Climate change is the greatest threat to our countryside today
We believe we should take steps to
- Understand what impact it will have on the Peak District
- Adapt to changes to the landscape
- Offset the cause – by reducing energy use and generating new forms of energy that emit less or no carbon dioxide
How will climate change hurt the Peak District?
Scientific research suggests that the greatest threat may be to the Dark and South West Peak and their peat moorlands as the climate that sustains them will retreat north and west. We can also expect changes to the mix of plant and animal species that make up habitats such as grasslands. Water will be a key issue too: as well as more extreme events, such as flooding, there will be lower summer flows in rivers and perhaps pressure to build more reservoirs in the uplands.
The urgent national need to address climate change means strong pressure on our countryside to absorb new forms of renewable energy, including wind turbines. We are very supportive of renewable energy, especially where it delivers benefits to local communities and the rural economy. Click here to read our climate change and energy policy for more details (you can also see our planning and sustainable developments policy for info about other things we’re doing).
We look at all proposals on a case-by-case basis and strongly support those where the benefit of new, low carbon energy is delivered without a really harmful impact on the Peak District landscapes. For instance, we’ve supported:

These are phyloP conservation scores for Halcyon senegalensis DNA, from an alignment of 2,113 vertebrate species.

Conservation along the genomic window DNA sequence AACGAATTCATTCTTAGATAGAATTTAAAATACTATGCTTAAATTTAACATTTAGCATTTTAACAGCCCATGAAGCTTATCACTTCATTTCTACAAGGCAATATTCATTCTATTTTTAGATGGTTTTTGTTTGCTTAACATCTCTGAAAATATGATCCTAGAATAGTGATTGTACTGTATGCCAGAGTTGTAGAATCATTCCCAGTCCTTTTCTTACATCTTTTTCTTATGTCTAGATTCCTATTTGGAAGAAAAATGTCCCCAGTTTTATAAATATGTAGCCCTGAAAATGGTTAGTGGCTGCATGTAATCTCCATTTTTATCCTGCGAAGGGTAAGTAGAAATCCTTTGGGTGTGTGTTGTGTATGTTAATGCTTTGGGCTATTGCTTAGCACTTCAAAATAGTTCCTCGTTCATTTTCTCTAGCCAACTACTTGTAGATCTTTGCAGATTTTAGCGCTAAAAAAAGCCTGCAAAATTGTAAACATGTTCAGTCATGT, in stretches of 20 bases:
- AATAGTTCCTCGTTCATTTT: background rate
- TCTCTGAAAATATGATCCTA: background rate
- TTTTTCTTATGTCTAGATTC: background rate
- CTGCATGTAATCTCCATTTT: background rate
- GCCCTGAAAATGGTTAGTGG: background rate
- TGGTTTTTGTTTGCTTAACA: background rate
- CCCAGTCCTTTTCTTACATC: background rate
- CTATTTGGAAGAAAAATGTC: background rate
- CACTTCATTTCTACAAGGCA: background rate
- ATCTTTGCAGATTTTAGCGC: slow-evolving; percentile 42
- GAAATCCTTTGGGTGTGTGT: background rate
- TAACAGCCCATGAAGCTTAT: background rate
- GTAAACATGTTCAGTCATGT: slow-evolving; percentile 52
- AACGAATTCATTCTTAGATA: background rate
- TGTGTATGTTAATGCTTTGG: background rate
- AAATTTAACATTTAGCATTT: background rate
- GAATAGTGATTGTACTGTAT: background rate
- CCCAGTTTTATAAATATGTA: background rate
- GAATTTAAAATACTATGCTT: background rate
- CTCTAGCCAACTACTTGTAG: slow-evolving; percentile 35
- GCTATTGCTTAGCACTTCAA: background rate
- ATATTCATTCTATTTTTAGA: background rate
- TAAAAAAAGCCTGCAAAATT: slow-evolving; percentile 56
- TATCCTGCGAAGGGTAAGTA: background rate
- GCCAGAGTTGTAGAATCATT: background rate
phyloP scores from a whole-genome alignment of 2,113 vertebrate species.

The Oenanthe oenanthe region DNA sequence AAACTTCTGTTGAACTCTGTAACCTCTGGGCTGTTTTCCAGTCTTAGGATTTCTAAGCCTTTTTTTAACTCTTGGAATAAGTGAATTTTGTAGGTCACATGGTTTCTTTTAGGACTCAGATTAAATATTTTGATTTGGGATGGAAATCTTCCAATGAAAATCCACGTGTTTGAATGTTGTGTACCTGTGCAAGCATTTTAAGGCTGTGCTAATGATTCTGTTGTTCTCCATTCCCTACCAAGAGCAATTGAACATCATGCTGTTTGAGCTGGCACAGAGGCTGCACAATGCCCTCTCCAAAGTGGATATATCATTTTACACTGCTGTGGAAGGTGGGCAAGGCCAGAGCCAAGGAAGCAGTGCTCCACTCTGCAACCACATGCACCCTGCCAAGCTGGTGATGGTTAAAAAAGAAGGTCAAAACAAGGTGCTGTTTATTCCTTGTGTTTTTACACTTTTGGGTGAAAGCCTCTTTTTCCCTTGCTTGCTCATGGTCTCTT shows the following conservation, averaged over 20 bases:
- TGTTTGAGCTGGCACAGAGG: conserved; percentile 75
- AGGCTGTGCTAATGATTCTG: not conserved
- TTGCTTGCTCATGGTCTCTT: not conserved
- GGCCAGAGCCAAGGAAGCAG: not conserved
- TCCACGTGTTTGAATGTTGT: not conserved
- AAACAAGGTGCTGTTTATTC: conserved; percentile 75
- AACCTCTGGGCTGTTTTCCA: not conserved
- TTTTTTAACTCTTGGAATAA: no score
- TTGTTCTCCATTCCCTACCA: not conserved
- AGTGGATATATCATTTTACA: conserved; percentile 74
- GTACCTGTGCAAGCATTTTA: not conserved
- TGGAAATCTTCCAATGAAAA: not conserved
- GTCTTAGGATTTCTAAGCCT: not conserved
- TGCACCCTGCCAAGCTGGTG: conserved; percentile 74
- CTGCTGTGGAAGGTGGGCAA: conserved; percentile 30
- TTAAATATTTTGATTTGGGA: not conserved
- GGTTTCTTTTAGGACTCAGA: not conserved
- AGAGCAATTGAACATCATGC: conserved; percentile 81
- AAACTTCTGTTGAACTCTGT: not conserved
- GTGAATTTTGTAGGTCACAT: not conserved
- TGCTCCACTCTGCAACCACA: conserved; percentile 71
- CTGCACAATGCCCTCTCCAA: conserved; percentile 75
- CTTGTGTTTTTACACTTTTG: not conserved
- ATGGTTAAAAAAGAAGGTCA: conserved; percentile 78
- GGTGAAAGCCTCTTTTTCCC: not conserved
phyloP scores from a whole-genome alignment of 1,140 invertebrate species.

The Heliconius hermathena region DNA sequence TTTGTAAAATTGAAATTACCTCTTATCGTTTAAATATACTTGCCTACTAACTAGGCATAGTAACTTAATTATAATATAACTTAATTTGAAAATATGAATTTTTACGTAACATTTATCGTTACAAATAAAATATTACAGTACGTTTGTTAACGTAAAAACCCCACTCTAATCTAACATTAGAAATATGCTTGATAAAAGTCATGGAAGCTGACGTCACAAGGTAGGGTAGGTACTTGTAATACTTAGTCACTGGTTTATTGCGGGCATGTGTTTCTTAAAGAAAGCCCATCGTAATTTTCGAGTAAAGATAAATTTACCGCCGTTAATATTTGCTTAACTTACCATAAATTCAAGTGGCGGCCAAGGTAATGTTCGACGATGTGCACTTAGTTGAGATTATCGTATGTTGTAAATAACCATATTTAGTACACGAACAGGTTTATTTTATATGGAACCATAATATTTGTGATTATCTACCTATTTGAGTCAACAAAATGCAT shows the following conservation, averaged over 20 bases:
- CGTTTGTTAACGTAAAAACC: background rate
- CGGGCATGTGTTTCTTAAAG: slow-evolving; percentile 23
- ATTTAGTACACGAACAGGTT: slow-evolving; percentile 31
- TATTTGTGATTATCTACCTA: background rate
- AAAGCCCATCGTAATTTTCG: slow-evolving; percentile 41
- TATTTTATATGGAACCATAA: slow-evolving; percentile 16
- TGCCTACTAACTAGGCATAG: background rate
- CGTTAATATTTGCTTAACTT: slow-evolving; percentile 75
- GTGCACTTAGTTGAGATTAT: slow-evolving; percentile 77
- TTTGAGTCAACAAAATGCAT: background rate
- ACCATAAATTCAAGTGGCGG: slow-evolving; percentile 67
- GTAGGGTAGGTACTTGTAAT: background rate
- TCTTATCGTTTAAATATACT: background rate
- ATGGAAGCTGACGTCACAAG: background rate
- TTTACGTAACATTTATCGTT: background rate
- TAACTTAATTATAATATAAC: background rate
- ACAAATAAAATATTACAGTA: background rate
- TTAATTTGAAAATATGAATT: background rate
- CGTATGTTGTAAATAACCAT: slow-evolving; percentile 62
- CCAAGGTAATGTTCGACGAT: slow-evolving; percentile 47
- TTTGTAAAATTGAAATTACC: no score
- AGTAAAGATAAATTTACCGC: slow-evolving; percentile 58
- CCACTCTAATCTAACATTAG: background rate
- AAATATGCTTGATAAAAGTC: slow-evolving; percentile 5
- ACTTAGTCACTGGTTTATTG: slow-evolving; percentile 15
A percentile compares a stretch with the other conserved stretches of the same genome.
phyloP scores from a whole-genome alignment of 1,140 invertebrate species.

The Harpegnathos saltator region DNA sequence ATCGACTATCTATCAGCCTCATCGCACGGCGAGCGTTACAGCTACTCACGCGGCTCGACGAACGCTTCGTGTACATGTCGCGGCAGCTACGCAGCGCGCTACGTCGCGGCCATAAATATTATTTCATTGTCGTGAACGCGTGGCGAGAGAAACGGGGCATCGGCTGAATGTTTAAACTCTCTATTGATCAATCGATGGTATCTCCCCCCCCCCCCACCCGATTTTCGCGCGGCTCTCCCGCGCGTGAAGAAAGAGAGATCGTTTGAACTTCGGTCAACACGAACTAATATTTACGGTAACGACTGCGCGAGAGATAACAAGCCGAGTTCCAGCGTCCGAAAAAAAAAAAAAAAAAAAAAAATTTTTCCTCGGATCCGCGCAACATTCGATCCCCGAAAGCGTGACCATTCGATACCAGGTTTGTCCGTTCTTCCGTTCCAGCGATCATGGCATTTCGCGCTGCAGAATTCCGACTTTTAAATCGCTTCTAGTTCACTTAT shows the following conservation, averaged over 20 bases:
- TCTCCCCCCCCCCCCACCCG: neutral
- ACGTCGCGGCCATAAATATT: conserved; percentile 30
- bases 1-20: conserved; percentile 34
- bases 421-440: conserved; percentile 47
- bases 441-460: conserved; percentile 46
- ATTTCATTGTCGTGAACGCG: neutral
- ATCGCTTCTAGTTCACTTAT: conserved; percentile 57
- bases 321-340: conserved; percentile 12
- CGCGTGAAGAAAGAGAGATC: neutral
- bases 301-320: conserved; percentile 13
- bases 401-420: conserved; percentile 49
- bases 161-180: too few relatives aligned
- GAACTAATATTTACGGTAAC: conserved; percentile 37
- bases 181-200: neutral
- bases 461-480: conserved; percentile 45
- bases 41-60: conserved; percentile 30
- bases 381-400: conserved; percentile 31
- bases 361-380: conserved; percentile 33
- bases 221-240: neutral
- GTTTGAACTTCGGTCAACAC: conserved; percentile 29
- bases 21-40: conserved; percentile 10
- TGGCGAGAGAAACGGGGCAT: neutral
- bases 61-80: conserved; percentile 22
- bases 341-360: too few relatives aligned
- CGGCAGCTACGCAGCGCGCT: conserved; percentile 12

- Domestic scale – up to 30 metres high – wind turbines near Tideswell and Parwich
- Solar panels in Bradwell
- A new hydro electric scheme at Alport Mill on the River Lathkill
We do oppose wind farms that have a significant impact on Peak landscapes and their setting; and we actively lobby to improve the planning system so that all forms of renewable energy are steered to the most appropriate places.
We launched our Peak Power report about the best options for re-instating hydro power at over 150 sites across the Peak District. We identified that current hydro power capacity (which is only about 1 megawatt, and mostly installed at reservoir outflows in the Longdendale and the Upper Derwent valleys) could be tripled. This would supply power to thousands of Peak District homes.
Other green energy
We are supporting local initiatives (for example by Sustainable Youlgreave) to use farm waste including animal slurry to create energy using a process called anaerobic digestion. We are also keen to promote more use of woodfuel in the Peak District.